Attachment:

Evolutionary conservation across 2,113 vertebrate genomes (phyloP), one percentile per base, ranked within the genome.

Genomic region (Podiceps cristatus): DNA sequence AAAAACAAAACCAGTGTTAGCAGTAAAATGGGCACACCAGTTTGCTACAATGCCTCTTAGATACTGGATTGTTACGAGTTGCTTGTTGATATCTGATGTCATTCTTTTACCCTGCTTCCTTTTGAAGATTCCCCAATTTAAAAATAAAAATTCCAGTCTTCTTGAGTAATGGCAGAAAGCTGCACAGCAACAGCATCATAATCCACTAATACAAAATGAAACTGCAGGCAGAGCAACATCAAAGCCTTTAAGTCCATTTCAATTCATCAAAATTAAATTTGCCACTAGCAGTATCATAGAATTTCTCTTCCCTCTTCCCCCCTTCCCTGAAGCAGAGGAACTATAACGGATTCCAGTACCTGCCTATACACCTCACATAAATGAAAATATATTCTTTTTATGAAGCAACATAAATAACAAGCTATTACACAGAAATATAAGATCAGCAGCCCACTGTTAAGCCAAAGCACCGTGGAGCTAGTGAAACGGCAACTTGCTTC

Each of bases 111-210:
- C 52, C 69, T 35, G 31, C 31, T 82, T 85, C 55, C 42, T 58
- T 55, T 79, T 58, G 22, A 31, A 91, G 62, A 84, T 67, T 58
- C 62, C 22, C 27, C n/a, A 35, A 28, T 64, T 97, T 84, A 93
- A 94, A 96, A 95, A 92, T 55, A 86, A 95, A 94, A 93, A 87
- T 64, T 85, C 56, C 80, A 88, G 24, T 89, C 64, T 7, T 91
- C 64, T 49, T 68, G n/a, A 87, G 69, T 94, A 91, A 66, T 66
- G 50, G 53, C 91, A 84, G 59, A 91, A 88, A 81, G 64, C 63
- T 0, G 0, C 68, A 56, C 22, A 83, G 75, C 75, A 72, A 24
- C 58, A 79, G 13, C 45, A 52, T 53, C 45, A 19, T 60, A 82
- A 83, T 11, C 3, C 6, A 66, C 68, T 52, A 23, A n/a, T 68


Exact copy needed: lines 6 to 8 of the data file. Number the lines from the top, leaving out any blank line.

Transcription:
- C 62, C 22, C 27, C n/a, A 35, A 28, T 64, T 97, T 84, A 93
- A 94, A 96, A 95, A 92, T 55, A 86, A 95, A 94, A 93, A 87
- T 64, T 85, C 56, C 80, A 88, G 24, T 89, C 64, T 7, T 91